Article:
How do we eliminate violence from our communities without re-enforcing patriarchy or State power?
Thanks to a Fulbright New Zealand Scholar award, Kim McBreen (Anglem/Pōtiki whānau) and family will travel to the United States in July for five months so that Kim can investigate how communities there have approached this question. She outlines her plans below.

Fulbright New Zealand offers a range of exchange awards to promote mutual understanding between NZ and the US. I will be hosted by the University of California Riverside, working with Andrea Smith, an indigenous anti-violence organiser and academic. I will also be visiting and talking with communities, organisers and academics about violence and colonisation.

Working with Andrea Smith is an incredible opportunity. Her organising has focused on effective responses to violence among indigenous communities and communities of colour. She was a founder of INCITE (, who have produced several books and conferences discussing community responses to violence (for example, ‘Color of Violence’ and ‘The Revolution Starts at Home’). Her academic work has looked at how patriarchy is used as a tool of colonisation to give indigenous men a stake in the game, and to disrupt indigenous community structure.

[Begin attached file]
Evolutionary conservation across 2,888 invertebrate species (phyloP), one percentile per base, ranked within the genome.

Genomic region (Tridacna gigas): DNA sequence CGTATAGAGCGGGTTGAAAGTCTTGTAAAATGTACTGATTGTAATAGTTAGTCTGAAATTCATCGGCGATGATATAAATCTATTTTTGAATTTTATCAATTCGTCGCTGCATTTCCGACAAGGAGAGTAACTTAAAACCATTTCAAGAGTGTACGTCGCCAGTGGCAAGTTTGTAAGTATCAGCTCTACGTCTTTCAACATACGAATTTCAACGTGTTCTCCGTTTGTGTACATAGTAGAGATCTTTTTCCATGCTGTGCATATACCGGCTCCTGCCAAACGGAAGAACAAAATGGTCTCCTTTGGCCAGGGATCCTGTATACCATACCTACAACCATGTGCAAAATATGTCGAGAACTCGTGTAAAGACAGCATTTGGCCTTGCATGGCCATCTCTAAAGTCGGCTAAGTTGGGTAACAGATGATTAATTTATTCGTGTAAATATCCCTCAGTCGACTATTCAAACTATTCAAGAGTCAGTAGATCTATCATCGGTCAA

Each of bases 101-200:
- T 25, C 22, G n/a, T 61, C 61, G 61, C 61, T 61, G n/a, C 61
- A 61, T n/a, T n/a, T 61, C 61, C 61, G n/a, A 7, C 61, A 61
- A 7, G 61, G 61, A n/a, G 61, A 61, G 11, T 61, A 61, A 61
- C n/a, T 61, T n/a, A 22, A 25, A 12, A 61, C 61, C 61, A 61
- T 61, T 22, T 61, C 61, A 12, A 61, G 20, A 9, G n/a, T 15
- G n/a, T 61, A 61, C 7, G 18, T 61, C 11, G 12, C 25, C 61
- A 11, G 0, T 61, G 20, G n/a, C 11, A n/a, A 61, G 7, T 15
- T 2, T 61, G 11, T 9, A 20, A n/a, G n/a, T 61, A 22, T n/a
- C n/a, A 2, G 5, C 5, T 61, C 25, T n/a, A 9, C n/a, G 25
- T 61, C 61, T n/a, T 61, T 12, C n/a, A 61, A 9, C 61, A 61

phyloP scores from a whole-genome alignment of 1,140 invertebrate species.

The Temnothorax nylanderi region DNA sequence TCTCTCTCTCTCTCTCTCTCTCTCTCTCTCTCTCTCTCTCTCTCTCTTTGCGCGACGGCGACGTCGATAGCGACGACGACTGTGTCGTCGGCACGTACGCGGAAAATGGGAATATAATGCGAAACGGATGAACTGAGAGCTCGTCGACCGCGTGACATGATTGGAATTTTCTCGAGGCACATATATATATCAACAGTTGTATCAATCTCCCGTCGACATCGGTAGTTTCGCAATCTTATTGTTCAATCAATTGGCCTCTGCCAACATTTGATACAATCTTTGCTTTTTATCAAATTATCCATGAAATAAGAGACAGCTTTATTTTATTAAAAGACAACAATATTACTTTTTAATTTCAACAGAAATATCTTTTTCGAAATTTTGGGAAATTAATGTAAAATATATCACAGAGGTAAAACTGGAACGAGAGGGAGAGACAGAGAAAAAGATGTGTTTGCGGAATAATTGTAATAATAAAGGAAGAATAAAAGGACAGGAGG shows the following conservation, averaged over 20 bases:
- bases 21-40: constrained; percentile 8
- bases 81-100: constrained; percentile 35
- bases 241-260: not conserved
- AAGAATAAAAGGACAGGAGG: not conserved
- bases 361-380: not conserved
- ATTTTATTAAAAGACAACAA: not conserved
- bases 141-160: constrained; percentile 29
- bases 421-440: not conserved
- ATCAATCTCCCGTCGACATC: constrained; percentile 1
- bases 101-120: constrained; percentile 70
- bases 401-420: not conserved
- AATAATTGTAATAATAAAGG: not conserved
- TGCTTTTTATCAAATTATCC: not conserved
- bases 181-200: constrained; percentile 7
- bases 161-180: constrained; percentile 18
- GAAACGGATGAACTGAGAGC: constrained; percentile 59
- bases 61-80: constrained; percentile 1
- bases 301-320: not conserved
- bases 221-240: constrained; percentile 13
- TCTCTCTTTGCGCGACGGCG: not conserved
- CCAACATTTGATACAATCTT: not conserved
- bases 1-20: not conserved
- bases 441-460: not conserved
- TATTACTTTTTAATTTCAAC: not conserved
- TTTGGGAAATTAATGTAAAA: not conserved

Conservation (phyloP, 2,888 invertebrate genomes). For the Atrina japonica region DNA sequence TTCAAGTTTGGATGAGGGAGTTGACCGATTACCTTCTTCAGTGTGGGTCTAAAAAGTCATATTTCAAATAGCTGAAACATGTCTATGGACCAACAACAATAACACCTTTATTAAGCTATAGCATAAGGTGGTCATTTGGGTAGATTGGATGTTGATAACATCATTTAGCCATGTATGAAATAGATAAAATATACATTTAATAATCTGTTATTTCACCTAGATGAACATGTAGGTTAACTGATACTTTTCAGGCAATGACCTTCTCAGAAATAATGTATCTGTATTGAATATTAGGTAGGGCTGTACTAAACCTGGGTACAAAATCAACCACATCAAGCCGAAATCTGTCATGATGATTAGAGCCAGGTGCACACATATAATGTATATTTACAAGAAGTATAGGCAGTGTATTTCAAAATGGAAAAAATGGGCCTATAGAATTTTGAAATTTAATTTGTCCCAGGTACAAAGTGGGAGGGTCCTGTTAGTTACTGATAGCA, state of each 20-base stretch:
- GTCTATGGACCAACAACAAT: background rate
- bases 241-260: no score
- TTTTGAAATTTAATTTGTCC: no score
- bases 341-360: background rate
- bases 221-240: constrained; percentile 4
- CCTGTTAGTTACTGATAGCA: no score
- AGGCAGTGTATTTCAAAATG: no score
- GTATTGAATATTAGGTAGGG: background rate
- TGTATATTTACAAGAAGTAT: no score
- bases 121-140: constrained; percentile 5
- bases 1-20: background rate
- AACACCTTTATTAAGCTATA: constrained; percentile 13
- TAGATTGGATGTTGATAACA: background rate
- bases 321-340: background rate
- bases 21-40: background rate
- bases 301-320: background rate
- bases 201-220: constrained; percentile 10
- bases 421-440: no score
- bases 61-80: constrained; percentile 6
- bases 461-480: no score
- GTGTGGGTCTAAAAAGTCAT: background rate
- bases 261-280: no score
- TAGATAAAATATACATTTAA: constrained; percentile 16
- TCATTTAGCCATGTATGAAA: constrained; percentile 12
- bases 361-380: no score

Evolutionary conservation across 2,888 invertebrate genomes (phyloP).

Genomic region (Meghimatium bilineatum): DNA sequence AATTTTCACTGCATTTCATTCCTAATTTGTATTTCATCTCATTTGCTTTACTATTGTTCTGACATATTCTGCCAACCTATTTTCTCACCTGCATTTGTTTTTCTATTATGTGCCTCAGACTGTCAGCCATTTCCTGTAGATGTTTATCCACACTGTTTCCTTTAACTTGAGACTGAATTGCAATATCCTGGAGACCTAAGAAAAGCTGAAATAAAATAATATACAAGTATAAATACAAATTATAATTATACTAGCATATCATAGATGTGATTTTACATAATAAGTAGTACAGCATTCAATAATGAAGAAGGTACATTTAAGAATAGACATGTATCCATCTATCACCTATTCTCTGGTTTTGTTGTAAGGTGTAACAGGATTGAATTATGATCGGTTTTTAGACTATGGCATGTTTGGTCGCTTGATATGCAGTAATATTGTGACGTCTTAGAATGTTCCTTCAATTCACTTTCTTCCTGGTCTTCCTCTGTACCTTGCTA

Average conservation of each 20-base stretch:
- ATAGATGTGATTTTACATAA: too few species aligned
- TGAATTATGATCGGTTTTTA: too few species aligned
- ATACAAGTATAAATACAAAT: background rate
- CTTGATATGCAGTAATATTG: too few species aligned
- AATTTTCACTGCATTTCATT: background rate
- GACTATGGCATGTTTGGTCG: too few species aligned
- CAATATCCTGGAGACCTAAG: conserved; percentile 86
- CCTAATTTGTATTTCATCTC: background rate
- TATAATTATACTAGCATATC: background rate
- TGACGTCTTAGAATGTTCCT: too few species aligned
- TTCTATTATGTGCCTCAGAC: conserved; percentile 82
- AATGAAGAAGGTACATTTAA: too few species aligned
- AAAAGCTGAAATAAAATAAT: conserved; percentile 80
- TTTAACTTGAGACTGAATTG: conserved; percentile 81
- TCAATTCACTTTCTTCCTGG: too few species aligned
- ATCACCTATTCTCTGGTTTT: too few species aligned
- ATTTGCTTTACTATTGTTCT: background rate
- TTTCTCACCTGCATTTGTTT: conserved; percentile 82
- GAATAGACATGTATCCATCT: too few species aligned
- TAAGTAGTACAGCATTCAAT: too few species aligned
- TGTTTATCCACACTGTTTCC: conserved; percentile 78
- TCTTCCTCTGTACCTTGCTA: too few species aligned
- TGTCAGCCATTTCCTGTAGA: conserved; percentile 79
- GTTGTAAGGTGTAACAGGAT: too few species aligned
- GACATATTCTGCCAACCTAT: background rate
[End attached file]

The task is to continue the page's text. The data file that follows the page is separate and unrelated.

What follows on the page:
This project is driven by two terrible statistics that show the effect of that disruption – 40% of Māori men have been imprisoned or served a community sentence, and 58% of Māori women have experienced physical or sexual violence. The situation is similar for other indigenous peoples living under settler colonialism.

How can we stop this attack on our women, without adding to the criminalising of our men? How do we simultaneously undermine patriarchy and state control of our lives? What has worked for communities in North America, and how did they get buy in?
By the end of this year, I hope to have some answers to these questions. My focus will then shift to locating and producing resources that support our communities as ūkaipō, sources of strength and safety that our tūpuna enjoyed. Nā Kim McBreen.

Te Whēariki, Kirsty and Kim.

Te Whēariki, Kirsty and Kim.